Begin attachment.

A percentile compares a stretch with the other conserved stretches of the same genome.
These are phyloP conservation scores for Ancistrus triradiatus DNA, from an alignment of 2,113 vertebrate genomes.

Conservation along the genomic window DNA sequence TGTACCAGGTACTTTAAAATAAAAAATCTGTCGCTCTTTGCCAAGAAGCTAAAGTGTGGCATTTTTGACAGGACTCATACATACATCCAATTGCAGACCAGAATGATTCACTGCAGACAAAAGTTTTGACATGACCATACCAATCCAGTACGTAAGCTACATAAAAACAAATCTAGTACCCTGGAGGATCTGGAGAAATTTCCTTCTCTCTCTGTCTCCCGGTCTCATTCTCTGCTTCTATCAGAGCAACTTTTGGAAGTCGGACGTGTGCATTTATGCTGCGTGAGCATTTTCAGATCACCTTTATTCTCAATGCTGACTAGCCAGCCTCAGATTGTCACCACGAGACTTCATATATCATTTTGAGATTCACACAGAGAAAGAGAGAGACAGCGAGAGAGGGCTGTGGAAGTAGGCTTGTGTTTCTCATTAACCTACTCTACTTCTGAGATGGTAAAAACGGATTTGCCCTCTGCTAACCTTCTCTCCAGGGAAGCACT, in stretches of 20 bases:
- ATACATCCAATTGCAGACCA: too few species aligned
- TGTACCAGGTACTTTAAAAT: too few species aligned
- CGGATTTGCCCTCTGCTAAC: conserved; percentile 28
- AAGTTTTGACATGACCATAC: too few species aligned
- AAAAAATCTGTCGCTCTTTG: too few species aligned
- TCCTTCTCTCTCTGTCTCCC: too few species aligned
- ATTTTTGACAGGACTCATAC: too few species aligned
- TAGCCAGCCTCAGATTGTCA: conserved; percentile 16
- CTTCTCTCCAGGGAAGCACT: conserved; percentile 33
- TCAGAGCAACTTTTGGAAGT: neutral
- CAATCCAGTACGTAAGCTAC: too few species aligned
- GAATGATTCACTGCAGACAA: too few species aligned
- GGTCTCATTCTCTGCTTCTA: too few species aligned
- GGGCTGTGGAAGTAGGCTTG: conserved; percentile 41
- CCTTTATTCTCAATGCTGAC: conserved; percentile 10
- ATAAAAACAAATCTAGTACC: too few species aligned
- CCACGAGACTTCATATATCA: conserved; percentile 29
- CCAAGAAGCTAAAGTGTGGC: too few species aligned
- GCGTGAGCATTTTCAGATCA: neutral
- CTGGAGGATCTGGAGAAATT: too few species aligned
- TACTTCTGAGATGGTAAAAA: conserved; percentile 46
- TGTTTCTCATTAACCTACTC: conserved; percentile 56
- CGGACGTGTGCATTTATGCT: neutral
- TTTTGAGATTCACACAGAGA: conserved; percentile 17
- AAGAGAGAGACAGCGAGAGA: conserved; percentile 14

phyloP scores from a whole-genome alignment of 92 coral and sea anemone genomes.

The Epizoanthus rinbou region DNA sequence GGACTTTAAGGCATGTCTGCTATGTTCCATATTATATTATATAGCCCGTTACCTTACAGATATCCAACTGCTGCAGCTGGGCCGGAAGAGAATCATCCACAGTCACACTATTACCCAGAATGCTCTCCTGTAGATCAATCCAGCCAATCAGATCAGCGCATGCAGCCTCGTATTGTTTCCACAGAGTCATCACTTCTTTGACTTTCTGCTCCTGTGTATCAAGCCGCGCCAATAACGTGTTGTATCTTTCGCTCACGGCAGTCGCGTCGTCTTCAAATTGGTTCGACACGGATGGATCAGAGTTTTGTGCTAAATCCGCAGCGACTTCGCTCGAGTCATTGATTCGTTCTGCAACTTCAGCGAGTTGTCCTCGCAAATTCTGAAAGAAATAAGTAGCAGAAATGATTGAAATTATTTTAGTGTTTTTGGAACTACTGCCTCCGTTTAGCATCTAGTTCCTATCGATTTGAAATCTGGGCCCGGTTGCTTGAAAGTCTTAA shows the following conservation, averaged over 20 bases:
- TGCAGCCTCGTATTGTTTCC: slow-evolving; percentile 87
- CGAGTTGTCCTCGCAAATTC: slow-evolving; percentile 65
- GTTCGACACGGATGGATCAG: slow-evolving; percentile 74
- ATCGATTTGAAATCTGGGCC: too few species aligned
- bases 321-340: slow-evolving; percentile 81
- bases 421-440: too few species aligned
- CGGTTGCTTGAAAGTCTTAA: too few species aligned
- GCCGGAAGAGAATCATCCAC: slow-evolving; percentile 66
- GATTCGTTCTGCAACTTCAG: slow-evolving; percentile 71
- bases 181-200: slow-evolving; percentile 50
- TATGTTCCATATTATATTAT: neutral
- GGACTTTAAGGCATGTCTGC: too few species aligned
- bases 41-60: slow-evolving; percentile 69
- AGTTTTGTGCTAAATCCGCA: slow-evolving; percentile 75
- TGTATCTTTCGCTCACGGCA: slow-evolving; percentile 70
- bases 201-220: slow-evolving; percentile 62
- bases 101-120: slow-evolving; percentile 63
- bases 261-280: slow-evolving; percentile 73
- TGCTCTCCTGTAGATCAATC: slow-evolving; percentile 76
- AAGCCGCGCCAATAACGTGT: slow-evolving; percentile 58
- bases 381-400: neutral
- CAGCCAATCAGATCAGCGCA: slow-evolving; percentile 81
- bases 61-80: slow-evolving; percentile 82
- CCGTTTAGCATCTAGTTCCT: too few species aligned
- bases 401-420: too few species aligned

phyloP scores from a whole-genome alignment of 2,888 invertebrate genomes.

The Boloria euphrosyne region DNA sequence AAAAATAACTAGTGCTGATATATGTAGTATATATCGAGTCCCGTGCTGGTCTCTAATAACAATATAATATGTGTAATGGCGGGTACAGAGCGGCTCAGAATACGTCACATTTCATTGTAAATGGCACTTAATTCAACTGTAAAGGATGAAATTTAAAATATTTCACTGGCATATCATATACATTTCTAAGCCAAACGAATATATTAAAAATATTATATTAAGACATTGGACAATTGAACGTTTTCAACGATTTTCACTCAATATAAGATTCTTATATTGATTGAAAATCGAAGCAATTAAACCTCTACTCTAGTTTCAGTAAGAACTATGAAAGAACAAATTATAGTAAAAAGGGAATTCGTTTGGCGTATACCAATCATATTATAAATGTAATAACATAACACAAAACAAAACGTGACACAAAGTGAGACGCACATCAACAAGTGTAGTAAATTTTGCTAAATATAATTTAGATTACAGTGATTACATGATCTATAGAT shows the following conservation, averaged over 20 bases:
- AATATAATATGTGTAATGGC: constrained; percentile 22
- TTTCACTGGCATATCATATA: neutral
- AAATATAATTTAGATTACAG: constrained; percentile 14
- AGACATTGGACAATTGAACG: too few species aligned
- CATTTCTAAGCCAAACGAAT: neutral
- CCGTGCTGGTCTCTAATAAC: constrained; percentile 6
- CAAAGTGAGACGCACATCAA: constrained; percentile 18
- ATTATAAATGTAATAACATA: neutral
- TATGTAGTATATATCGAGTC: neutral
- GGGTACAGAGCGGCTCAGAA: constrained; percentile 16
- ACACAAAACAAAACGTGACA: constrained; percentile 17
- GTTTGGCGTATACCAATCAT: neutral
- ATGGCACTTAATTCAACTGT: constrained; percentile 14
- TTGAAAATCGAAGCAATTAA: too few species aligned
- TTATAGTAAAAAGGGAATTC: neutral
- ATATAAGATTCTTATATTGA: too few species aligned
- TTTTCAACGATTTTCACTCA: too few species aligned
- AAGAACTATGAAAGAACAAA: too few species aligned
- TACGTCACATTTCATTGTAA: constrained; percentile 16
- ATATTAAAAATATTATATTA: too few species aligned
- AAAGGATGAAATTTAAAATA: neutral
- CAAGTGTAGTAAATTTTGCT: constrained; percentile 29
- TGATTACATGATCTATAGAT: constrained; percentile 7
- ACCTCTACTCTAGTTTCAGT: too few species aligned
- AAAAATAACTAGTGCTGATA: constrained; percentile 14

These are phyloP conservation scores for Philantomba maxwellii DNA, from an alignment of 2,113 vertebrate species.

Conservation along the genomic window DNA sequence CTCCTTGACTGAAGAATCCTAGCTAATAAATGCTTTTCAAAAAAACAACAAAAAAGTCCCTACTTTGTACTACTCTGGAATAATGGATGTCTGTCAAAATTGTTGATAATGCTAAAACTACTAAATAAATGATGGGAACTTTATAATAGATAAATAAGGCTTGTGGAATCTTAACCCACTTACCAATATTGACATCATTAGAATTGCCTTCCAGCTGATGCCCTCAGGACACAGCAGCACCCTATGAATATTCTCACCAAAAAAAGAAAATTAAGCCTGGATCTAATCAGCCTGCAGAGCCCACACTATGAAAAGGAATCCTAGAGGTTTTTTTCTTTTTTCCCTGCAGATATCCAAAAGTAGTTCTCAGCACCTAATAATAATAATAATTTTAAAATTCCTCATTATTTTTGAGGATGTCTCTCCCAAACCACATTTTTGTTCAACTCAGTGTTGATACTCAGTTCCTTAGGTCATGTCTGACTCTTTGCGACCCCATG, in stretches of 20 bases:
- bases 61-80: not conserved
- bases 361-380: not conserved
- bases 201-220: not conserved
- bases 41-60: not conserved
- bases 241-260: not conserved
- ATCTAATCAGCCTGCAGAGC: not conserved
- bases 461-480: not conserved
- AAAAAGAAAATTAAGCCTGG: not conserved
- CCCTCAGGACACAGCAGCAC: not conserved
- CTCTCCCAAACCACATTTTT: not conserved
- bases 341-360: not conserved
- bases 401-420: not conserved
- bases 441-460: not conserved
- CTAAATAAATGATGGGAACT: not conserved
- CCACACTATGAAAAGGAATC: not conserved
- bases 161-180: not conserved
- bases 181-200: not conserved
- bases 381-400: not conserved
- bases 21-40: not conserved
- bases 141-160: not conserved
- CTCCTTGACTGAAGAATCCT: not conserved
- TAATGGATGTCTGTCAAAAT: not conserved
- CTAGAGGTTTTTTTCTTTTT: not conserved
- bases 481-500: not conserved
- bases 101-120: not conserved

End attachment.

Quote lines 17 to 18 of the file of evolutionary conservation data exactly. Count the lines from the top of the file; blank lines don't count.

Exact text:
- GGGCTGTGGAAGTAGGCTTG: conserved; percentile 41
- CCTTTATTCTCAATGCTGAC: conserved; percentile 10